And now, in an exclusive video report just for you the special readers of this blog, we have a very rare sighting of a differential tricycle in the wild…
I’m sure you’ve never seen anything like it. It is a very dangerous beast, and if that fierce rotating luminous eye isn’t enough to put the fear of technology into you, I don’t know what is. 🙂
And in another rare exclusive footage we have collected just for you at great peril, you can see us trying to tame the beast and ride it! Inside the house, no less!
So, enough cavorting, this is the current status of the project: the Trike was able to function as a coherent vehicle for the first time, but we burned the power electronics once again. With this one, it’s the third time NJay’s power bridges release their magic smoke – which is not surprising given that they are being developed from scratch and we lack any formal testing procedure other than NJay’s methodical attitude and infinite patience. Unless an idiot riding an experimental vehicle indoors in a crammed room counts as formal testing. 😉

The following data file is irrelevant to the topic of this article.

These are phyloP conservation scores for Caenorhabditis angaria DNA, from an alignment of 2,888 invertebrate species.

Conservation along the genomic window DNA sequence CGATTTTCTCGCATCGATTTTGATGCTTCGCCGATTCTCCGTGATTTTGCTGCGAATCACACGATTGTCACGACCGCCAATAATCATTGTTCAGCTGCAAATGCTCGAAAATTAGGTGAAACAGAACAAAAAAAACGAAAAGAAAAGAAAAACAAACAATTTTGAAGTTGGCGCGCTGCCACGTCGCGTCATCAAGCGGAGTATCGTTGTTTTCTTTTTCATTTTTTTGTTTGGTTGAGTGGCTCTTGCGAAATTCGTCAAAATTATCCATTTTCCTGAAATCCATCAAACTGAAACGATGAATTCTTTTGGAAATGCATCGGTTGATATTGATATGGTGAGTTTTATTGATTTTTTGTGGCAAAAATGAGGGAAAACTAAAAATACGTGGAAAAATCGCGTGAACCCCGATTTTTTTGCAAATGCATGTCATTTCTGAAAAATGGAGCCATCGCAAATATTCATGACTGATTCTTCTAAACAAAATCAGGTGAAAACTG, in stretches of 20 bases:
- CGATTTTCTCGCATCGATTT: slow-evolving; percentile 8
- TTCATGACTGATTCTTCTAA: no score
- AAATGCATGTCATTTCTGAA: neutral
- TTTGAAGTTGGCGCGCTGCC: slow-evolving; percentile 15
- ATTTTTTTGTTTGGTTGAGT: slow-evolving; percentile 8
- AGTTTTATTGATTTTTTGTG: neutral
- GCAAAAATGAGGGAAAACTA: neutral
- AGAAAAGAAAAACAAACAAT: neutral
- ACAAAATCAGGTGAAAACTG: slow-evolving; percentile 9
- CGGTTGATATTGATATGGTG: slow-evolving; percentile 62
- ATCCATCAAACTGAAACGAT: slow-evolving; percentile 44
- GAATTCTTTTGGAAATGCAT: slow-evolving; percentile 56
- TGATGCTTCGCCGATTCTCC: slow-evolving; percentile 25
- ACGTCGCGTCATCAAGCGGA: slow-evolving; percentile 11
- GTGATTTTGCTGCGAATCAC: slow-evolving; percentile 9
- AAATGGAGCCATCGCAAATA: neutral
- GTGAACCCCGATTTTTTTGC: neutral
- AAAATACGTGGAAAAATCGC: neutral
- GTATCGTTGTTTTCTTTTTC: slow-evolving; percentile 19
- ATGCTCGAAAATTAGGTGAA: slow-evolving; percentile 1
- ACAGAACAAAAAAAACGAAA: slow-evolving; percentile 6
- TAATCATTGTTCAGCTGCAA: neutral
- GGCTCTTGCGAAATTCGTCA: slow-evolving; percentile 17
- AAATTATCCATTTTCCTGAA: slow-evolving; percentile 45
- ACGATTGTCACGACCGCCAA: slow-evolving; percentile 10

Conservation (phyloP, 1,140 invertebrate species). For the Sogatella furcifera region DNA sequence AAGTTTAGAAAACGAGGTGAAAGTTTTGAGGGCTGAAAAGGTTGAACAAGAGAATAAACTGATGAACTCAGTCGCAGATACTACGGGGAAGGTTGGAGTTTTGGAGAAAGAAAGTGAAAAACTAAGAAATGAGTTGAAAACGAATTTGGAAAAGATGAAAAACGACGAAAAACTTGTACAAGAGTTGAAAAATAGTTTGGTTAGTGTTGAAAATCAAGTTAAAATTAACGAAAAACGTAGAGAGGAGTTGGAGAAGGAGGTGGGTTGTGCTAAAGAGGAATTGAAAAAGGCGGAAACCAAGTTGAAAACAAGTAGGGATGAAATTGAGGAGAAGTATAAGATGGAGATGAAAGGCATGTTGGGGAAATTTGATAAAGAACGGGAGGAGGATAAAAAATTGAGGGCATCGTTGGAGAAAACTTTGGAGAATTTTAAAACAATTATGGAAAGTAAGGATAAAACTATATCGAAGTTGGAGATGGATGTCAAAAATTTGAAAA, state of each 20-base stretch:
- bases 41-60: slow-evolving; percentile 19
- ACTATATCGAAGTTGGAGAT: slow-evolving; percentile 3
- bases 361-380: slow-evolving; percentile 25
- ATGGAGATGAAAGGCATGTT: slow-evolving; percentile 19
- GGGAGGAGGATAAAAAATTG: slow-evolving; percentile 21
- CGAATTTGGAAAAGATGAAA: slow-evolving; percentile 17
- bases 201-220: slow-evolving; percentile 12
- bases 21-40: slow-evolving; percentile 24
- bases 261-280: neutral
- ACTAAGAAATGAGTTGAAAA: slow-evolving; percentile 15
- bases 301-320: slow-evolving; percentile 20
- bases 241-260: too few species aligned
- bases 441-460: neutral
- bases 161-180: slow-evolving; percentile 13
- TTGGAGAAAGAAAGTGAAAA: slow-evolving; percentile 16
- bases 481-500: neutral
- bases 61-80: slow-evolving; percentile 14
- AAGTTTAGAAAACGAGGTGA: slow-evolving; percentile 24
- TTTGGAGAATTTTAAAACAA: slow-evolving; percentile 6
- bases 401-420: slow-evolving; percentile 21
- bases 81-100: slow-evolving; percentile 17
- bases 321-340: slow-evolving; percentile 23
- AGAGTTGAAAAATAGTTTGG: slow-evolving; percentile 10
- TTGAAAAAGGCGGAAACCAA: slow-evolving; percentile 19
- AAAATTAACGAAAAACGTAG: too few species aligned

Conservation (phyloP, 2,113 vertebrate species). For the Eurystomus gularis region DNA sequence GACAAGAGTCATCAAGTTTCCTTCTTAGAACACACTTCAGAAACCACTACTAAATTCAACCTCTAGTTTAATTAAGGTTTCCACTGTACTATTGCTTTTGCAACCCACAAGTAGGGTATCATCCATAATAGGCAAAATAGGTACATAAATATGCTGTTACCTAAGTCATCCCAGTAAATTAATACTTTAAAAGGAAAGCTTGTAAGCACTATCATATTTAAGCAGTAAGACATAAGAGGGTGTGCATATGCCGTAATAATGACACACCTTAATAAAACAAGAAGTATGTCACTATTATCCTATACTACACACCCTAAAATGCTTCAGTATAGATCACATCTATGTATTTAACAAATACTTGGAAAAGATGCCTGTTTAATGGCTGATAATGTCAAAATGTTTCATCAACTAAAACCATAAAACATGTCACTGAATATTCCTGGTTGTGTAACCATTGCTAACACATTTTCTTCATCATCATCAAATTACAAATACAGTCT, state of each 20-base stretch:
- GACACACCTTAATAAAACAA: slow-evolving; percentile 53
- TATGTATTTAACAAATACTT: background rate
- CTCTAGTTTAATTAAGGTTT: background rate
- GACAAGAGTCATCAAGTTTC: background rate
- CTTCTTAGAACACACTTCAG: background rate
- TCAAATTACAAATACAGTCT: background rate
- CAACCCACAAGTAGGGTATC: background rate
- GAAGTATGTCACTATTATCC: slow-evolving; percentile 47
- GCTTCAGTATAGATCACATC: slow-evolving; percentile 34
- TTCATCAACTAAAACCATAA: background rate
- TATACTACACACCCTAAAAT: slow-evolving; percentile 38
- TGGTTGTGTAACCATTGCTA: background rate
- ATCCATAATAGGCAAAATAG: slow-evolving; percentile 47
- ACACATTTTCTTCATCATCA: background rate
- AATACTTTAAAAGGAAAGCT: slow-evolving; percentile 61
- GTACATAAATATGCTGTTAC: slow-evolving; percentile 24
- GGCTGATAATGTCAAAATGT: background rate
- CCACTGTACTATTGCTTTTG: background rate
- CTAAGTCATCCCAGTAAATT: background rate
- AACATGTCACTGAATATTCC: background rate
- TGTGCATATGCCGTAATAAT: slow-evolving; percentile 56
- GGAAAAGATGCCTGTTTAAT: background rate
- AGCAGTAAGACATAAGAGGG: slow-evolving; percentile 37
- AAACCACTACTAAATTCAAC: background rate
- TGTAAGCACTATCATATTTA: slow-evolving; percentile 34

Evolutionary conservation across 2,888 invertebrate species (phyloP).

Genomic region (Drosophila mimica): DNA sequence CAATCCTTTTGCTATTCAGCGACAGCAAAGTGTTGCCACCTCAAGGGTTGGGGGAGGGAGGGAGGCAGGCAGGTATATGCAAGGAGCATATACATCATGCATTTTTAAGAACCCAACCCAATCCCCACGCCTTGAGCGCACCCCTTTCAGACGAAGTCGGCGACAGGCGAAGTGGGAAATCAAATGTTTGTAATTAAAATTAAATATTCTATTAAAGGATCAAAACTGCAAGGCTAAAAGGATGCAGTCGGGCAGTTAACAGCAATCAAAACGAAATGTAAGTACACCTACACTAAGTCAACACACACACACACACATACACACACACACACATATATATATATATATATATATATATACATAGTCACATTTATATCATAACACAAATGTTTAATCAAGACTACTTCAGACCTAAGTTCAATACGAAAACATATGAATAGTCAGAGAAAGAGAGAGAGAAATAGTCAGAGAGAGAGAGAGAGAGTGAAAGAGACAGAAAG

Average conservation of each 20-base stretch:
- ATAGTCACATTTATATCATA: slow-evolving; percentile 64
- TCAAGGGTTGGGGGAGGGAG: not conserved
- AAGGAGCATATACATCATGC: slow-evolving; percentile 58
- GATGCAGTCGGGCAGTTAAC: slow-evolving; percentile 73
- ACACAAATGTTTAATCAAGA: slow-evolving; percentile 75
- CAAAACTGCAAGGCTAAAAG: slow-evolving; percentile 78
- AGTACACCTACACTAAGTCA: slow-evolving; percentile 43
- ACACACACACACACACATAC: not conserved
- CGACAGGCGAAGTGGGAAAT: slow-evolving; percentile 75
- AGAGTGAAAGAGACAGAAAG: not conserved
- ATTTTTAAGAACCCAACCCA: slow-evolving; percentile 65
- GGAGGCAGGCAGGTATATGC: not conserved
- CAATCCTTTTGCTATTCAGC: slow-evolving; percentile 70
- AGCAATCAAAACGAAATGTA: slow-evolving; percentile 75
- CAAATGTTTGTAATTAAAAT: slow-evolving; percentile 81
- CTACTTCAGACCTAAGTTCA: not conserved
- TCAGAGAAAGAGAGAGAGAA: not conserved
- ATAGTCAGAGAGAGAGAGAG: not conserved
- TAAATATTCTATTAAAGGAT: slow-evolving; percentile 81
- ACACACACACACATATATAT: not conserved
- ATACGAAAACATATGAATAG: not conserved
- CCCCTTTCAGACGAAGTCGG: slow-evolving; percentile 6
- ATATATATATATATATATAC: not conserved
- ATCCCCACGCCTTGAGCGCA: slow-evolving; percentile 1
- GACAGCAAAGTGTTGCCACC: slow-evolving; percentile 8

Anyways, the reason the bridges burned this time was because they have no current limiting whatsoever, and the stall current of these little motors at 24V is about 120 Amps if we let them get away with it – and since the mosfets are rated for about 30A… you can spot the difference, right? In our excitement to try out the new gear, we kind of forgot this fact. Of course these batteries would never reach the 240A mark, but they have enough juice to fry a handful of mosfets. I was hoping the current didn’t jump too high on a flat surface with smooth accelerations, but as soon as we put the trike outside the house the motors had to overcome very rough terrain – hence the fried mosfets. I should have known it, but I just couldn’t resist playing with the stick of joy… 🙂
Oh well, we just love soldering anyway. 😉 We’ll need around two hacking sessions to rebuild, program, and test the bridges with current-limiting firmware. So I expect to have it rolling on the road again in about 3 weeks. And next time, I promise I’ll behave. 😉
Meanwhile, I’ve implemented an exponential law to reduce the sensitivity of the joystick, because as can be seen in the video it was far too twitchy. Bit by bit, the puzzle is coming together! 😀